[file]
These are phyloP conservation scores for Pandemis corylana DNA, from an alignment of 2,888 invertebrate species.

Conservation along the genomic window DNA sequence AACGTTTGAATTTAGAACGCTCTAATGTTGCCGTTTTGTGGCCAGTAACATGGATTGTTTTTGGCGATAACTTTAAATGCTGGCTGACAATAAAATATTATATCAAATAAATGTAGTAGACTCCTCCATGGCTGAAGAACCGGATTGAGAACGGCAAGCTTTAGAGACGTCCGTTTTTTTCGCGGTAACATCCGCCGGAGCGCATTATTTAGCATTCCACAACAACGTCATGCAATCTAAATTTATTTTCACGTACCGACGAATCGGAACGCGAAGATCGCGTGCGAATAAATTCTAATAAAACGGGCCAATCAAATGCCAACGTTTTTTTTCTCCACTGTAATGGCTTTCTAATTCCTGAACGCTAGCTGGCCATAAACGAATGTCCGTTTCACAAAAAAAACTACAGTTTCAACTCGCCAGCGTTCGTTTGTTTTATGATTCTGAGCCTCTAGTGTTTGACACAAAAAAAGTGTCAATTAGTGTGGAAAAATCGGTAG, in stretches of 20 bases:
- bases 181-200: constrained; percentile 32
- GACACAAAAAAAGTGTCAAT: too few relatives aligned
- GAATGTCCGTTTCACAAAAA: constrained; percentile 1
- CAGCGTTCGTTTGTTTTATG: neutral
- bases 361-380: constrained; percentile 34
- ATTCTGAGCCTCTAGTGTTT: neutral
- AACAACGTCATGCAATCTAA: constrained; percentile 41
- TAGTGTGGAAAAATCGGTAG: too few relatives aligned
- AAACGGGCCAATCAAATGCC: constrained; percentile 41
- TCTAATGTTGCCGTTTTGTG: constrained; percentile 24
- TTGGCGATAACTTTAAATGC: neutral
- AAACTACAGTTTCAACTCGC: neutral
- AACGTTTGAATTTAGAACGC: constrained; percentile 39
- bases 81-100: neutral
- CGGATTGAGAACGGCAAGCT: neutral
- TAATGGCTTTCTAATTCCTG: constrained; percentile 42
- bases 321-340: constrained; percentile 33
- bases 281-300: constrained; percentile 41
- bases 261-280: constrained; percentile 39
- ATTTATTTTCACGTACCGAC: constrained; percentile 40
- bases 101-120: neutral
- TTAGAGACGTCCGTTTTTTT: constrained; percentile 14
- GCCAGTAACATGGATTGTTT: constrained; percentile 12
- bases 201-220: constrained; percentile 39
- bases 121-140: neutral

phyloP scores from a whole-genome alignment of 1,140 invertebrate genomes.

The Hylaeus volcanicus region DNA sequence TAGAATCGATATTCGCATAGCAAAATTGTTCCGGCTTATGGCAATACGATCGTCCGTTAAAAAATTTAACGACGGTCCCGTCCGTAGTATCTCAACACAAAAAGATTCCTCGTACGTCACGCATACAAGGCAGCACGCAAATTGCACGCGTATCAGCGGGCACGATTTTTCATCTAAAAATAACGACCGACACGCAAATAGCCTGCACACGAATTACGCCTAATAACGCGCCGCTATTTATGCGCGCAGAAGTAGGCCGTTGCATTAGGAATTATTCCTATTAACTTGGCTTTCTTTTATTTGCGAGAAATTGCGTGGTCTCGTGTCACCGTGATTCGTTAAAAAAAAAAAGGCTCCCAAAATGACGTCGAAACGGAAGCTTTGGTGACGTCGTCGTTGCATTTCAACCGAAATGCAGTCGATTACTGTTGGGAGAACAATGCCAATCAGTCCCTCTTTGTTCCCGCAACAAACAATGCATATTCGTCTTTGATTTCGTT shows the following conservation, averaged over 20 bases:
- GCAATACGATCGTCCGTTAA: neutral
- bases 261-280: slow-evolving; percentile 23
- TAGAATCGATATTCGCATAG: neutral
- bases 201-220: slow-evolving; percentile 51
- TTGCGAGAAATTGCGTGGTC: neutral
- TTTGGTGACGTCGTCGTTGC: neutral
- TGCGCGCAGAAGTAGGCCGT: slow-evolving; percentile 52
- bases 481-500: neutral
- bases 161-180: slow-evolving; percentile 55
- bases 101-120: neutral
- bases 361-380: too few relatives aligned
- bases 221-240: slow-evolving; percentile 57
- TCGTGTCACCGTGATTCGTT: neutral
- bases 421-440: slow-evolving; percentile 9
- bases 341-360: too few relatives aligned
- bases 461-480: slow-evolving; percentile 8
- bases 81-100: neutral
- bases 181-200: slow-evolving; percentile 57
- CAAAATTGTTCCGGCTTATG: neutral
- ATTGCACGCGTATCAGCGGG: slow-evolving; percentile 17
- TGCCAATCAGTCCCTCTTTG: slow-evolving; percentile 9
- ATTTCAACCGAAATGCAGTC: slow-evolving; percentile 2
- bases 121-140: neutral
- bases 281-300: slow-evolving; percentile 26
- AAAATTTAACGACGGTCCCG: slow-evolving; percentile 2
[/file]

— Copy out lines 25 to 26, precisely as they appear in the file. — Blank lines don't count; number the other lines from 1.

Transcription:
- GCCAGTAACATGGATTGTTT: constrained; percentile 12
- bases 201-220: constrained; percentile 39